walker reaches one of the boundaries and attempts to move beyond
it, the walker goes to the opposite boundary. For example with
the walker at (0, 1) and attempts to move north, he will find
himself at the next step at (3, 1). The wrapping is illustrated
by the oval shapes that appear to go behind the grid.
Two states are designated as final states, (0,0) and (3,3).
If the walker wanders to state (0,0) indicated by the gold
color, we win a reward of $1 and the walker leaves the grid
and goes to a final state that is external to the grid. If
the walker wanders to state (3,3) indicated by the black color,
we win no reward and the walker leaves the grid and again goes
to the final state. This is called a transient MDP because
the walker will eventually leave the grid.
The actions of the MDP involve closing the door against movement
in one of the four directions. In each state we may decide
to restrict movement or not. If restricted, we must choose
the north, south, west or east direction. We combine the decision
to restrict with the four movement directions by including
the null decision
along with the four directions. If not restricted, the walker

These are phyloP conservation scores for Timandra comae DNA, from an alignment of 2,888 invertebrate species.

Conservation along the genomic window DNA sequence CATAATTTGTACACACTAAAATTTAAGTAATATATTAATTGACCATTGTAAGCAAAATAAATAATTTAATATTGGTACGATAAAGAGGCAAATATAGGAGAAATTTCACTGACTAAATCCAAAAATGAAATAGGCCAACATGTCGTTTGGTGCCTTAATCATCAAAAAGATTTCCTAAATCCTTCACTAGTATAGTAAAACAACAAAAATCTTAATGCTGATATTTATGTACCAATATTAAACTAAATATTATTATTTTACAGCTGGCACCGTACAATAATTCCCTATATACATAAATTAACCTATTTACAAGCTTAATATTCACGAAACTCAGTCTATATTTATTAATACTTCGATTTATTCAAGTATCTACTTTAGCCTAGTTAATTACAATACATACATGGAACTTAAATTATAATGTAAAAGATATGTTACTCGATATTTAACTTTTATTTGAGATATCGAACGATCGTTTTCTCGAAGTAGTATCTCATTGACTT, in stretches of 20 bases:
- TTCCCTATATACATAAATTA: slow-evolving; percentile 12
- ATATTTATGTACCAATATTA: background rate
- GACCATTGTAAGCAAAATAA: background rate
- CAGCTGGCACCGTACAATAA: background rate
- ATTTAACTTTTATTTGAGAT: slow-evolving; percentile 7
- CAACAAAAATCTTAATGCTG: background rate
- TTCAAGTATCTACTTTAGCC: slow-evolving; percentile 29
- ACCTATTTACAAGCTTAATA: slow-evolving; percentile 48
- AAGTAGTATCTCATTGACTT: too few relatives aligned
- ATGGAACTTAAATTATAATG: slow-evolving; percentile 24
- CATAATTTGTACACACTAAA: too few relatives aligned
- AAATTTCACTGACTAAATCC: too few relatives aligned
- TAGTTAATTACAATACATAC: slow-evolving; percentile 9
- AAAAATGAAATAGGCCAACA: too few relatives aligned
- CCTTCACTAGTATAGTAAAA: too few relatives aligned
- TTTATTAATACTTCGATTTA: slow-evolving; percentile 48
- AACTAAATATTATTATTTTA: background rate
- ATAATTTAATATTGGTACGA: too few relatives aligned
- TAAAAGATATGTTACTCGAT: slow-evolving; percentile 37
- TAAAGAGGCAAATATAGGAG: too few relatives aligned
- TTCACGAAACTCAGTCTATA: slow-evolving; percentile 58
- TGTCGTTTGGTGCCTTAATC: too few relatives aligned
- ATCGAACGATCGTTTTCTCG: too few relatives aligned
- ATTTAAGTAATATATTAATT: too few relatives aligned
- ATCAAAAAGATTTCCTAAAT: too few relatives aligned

moves in the four directions with equal probability of 1/4.
When the walker is restricted, the probability of moving in
the restricted direction is 0, and the probability of moving
in each of the other directions is increased to 1/3. Doors
are oneway in that they only restrict movement from the state
restricted, not from some other state moving into the state
restricted.
We illustrate a door by the short blue line close to the
node representing the state. The solution shown has the black
node entirely sealed off. All avenues of direct movement into
the black node are blocked. Note that all four doors of the
solution are not simultaneously present. A door is closed only
when the walker is in the associated state.

Data 


The dialog for the MDP version
of Random Walk data type is shown at the left.
Only the Final option is allowed for exit states.
For this example we choose the wrap option for
boundaries, and specify 2 as the number of exit states. 

The data form for the Doors problem shows
the data that is fixed for the model with yellow cells.
The decision to place a door at a cell is called the
blocking decision and this form has data defining the
cost of placing the block.
We have filled in the specific data for the problem.
Note the prize for the final state (0,0) is set to 1.
In contrast to the problem presented in the paper we
indicate a block prize of 0.001. This is a small penalty